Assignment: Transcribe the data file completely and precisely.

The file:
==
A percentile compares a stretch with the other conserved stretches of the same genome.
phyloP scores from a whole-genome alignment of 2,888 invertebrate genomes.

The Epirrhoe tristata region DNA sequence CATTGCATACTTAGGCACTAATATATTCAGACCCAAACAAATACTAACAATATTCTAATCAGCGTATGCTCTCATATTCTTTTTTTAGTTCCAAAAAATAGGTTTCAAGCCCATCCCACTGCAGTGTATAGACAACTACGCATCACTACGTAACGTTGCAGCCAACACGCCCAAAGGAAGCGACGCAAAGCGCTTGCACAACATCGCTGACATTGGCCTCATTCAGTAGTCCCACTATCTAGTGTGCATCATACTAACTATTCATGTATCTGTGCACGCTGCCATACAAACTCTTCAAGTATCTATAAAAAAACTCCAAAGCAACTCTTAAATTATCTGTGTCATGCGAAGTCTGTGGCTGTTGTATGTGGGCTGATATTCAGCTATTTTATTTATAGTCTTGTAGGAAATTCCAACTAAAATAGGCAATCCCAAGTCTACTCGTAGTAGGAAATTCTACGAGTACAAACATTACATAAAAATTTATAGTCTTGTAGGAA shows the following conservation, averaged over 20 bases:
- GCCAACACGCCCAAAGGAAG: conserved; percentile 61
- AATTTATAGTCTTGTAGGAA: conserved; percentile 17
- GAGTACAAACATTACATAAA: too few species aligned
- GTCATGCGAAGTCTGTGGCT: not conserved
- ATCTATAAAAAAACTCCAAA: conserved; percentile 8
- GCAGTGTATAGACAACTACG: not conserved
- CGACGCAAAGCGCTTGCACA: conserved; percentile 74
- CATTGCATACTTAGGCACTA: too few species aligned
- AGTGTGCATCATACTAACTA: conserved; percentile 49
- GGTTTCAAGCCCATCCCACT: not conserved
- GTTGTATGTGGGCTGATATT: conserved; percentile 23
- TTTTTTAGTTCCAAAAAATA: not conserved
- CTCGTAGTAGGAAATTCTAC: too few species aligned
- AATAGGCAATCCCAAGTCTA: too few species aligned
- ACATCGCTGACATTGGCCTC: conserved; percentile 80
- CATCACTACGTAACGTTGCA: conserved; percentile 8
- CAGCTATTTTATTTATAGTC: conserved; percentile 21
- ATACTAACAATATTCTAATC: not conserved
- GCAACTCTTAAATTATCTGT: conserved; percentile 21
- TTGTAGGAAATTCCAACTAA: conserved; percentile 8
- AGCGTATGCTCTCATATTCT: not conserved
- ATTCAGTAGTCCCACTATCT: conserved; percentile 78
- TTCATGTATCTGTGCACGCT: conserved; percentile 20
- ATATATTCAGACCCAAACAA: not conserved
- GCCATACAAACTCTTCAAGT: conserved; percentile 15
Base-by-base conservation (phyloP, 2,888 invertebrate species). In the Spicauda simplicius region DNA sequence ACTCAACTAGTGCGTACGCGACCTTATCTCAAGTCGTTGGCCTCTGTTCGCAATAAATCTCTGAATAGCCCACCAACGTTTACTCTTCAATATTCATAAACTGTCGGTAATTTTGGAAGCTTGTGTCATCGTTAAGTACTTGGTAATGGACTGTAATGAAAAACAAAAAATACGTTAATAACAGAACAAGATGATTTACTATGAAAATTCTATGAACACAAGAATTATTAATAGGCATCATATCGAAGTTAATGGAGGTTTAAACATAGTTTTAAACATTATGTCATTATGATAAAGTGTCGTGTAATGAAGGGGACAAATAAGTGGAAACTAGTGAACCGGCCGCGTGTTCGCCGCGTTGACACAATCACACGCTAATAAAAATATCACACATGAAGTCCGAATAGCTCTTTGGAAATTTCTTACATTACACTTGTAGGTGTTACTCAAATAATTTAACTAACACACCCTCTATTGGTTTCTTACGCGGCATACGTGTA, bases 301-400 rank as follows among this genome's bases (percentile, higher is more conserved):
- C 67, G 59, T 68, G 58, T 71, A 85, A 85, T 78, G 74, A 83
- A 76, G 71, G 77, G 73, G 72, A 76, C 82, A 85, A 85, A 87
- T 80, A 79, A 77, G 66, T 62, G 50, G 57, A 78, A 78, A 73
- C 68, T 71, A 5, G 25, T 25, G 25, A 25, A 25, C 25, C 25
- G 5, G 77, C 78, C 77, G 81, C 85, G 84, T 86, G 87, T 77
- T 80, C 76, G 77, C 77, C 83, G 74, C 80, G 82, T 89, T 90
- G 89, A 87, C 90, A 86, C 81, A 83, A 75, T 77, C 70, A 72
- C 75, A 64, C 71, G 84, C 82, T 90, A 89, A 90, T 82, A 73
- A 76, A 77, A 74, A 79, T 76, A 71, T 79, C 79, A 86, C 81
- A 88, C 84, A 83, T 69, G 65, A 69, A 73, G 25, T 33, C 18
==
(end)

A percentile compares a stretch with the other conserved stretches of the same genome.
phyloP scores from a whole-genome alignment of 2,888 invertebrate genomes.

The Epirrhoe tristata region DNA sequence CATTGCATACTTAGGCACTAATATATTCAGACCCAAACAAATACTAACAATATTCTAATCAGCGTATGCTCTCATATTCTTTTTTTAGTTCCAAAAAATAGGTTTCAAGCCCATCCCACTGCAGTGTATAGACAACTACGCATCACTACGTAACGTTGCAGCCAACACGCCCAAAGGAAGCGACGCAAAGCGCTTGCACAACATCGCTGACATTGGCCTCATTCAGTAGTCCCACTATCTAGTGTGCATCATACTAACTATTCATGTATCTGTGCACGCTGCCATACAAACTCTTCAAGTATCTATAAAAAAACTCCAAAGCAACTCTTAAATTATCTGTGTCATGCGAAGTCTGTGGCTGTTGTATGTGGGCTGATATTCAGCTATTTTATTTATAGTCTTGTAGGAAATTCCAACTAAAATAGGCAATCCCAAGTCTACTCGTAGTAGGAAATTCTACGAGTACAAACATTACATAAAAATTTATAGTCTTGTAGGAA shows the following conservation, averaged over 20 bases:
- GCCAACACGCCCAAAGGAAG: conserved; percentile 61
- AATTTATAGTCTTGTAGGAA: conserved; percentile 17
- GAGTACAAACATTACATAAA: too few species aligned
- GTCATGCGAAGTCTGTGGCT: not conserved
- ATCTATAAAAAAACTCCAAA: conserved; percentile 8
- GCAGTGTATAGACAACTACG: not conserved
- CGACGCAAAGCGCTTGCACA: conserved; percentile 74
- CATTGCATACTTAGGCACTA: too few species aligned
- AGTGTGCATCATACTAACTA: conserved; percentile 49
- GGTTTCAAGCCCATCCCACT: not conserved
- GTTGTATGTGGGCTGATATT: conserved; percentile 23
- TTTTTTAGTTCCAAAAAATA: not conserved
- CTCGTAGTAGGAAATTCTAC: too few species aligned
- AATAGGCAATCCCAAGTCTA: too few species aligned
- ACATCGCTGACATTGGCCTC: conserved; percentile 80
- CATCACTACGTAACGTTGCA: conserved; percentile 8
- CAGCTATTTTATTTATAGTC: conserved; percentile 21
- ATACTAACAATATTCTAATC: not conserved
- GCAACTCTTAAATTATCTGT: conserved; percentile 21
- TTGTAGGAAATTCCAACTAA: conserved; percentile 8
- AGCGTATGCTCTCATATTCT: not conserved
- ATTCAGTAGTCCCACTATCT: conserved; percentile 78
- TTCATGTATCTGTGCACGCT: conserved; percentile 20
- ATATATTCAGACCCAAACAA: not conserved
- GCCATACAAACTCTTCAAGT: conserved; percentile 15
Base-by-base conservation (phyloP, 2,888 invertebrate species). In the Spicauda simplicius region DNA sequence ACTCAACTAGTGCGTACGCGACCTTATCTCAAGTCGTTGGCCTCTGTTCGCAATAAATCTCTGAATAGCCCACCAACGTTTACTCTTCAATATTCATAAACTGTCGGTAATTTTGGAAGCTTGTGTCATCGTTAAGTACTTGGTAATGGACTGTAATGAAAAACAAAAAATACGTTAATAACAGAACAAGATGATTTACTATGAAAATTCTATGAACACAAGAATTATTAATAGGCATCATATCGAAGTTAATGGAGGTTTAAACATAGTTTTAAACATTATGTCATTATGATAAAGTGTCGTGTAATGAAGGGGACAAATAAGTGGAAACTAGTGAACCGGCCGCGTGTTCGCCGCGTTGACACAATCACACGCTAATAAAAATATCACACATGAAGTCCGAATAGCTCTTTGGAAATTTCTTACATTACACTTGTAGGTGTTACTCAAATAATTTAACTAACACACCCTCTATTGGTTTCTTACGCGGCATACGTGTA, bases 301-400 rank as follows among this genome's bases (percentile, higher is more conserved):
- C 67, G 59, T 68, G 58, T 71, A 85, A 85, T 78, G 74, A 83
- A 76, G 71, G 77, G 73, G 72, A 76, C 82, A 85, A 85, A 87
- T 80, A 79, A 77, G 66, T 62, G 50, G 57, A 78, A 78, A 73
- C 68, T 71, A 5, G 25, T 25, G 25, A 25, A 25, C 25, C 25
- G 5, G 77, C 78, C 77, G 81, C 85, G 84, T 86, G 87, T 77
- T 80, C 76, G 77, C 77, C 83, G 74, C 80, G 82, T 89, T 90
- G 89, A 87, C 90, A 86, C 81, A 83, A 75, T 77, C 70, A 72
- C 75, A 64, C 71, G 84, C 82, T 90, A 89, A 90, T 82, A 73
- A 76, A 77, A 74, A 79, T 76, A 71, T 79, C 79, A 86, C 81
- A 88, C 84, A 83, T 69, G 65, A 69, A 73, G 25, T 33, C 18